At this year’s Wondercon, Psycho Drive-in’s very own Laura Akers got to participate in several roundtables with the cast and the creator and executive producer of A&E’s Damien. Here’s what they had to say.
Bradley, you’ve now gone, in your two most prominent roles, from basically playing the ultimate good guy to playing the ultimate bad guy. Who has more fun?
Bradley James: I’m going to stop you from running away with the idea of an ultimate bad guy, although I see exactly why you said that. It’s a little bit dangerous to label Damien purely a bad guy. He is one of us and he has the capacity to make good and bad decisions inside of him. But ultimately it begins to become a harder to make what would seem be good decisions because he has the baggage of being the Antichrist which is a pretty dooming fate. Where I have very fortunate is that the two character have been so very different. I have been a very lucky boy there because the variety is the spice of life.
In a recent episode, we find out that Simone is having a conflict of reality vs. perceived reality–seeing bleeding statues that nobody else sees–is this the start of where we’re going to start to see our character being brought into this (supernatural) realm and into that world? Because it is obviously not something that everybody is perceiving.
Megalyn Echikunwoke: All I will say is, [dramatic pause] yes.
Is it hard to maintain as things get crazier? As things intensify, and Damien gets a little more…I don’t know if “bewildered” is the right word or “overcome”? Embrace the evil a bit more?
Omid Abtahi: For my character, it takes a lot for him to open his eyes to what’s going on. Surprisingly, a lot of stuff will happen. There’s a reason for everything; we can explain everything, I promise you this. But there does come a point–which I can’t go into–that he’s like, “I don’t know how to explain this. Shit’s crazy and weird.”
Is that just who he is as a person, or because he’s a journalist?
Abtahi: I think it is who he is. Journalists have been through a lot, they’ve seen hell on earth. It takes a lot for him, at least my character, he’s seen the worst of humanity and it just takes a lot for him to open his eyes that indeed in life there is more than meets the eye, there’s a much greater force around us.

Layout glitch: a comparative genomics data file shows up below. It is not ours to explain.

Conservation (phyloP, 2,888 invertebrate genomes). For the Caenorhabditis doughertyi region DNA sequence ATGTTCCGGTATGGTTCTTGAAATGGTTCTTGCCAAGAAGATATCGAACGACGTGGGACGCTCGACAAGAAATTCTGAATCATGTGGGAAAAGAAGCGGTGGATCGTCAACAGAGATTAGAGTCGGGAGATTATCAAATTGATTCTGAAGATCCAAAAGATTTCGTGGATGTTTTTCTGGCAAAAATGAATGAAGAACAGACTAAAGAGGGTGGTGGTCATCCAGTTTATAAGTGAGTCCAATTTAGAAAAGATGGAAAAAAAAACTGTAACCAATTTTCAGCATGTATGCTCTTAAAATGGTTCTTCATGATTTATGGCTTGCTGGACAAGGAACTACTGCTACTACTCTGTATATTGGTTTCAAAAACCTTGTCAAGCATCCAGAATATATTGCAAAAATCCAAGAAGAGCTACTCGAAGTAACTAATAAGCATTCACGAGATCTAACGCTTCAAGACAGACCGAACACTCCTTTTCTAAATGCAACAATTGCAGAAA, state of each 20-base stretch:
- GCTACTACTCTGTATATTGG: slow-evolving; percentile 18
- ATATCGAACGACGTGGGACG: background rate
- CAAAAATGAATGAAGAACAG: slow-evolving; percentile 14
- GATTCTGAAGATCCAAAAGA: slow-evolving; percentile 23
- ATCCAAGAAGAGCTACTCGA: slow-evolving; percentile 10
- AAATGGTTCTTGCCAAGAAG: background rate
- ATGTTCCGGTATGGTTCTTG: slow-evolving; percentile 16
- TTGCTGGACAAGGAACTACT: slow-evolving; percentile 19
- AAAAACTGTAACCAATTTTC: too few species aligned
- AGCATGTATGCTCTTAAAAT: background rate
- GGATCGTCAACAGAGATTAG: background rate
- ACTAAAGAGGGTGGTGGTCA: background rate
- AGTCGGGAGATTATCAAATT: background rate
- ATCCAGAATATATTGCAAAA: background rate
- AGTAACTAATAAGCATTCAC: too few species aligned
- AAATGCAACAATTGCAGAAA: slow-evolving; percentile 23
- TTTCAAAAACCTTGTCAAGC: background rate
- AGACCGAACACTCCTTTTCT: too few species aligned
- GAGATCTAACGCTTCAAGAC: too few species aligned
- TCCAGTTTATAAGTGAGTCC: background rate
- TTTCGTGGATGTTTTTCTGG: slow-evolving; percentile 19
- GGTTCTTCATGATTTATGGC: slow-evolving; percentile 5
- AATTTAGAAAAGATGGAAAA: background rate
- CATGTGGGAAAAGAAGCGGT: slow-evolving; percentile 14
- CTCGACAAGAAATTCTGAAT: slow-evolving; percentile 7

He doesn’t need to believe in the supernatural to believe in evil.
Abtahi: Exactly, yeah, we see it all around us; we’re all capable of it.
Barbara and James, the relationship between your characters is, I don’t want to say dubious, but at best, is very intriguing and we don’t know how to interpret some of what we saw in this latest episode. It’s not cut-and-dried. We don’t know where Ann is going, but it is interesting how she is developing with Damien. Do you find their relationship and the development of that relationship to be a compelling factor in the story going forward?
James: Oh, very much so.
Barbara Hershey: Definitely, for me, for sure.
James: [covers Hershey’s ears] Barbara is a joy to work with, and she is incredible. [uncovers her ears] But in terms of the way Glen (Mazzara) has written the two characters as well, I am pleased that you’re not able to pinpoint what their relationship is. That is the joy, I think that is part of the joy of having someone like Barbara, because you have that facility to have a very wide range of what the relationship could be.
Hershey: It’s fun reading the scripts because I didn’t know where the characters were going to be. In a series, when you are an actor, when you have a show, it can be a grab bag. Because in a miniseries or movie, you have a beginning, a middle, and an end (in the script), but with the series, you know, we don’t necessarily know any more than you guys know because as we are reading each episode as it comes. We get general strokes, you know, but we’re reading the new material and learning as it goes along. So we’re learning about our characters as you are, really, and this fascinating stuff just kept coming. And then there’s what happens between us on-set, the things that aren’t programmed. That’s part of the reason why you never really know everything, is because there is a lot of different things going on. It’s a lot of fun to act that and to be in that sphere with Bradley. A lot of fun.
James: I’m having a whale of a time.
It’s interesting about this particular show that we are seeing Damien as a friend of the viewer. We can relate to him. He’s a decent guy, he’s doing his job, he’s good at it, he is very reliable and relatable…and then, you know, we find out there’s more to it. Like you said, there’s stuff under the surface. Are you finding that difficult to play to this guy as just one of us, as normal, then under that there’s this stuff that’s coming, there is this battle with the darkness? To make sure that we don’t lose, in all of this, our affection for Damien?
James: Well, you know, I don’t think it would be any fun if it was not a challenge and, really, the challenge is always just to get the truth out of it. The truth is often what you relate to you as a person and an actor, you know, what you find relatable and you then go through yourself and create in the character and so that comes as a byproduct. I don’t think that you can…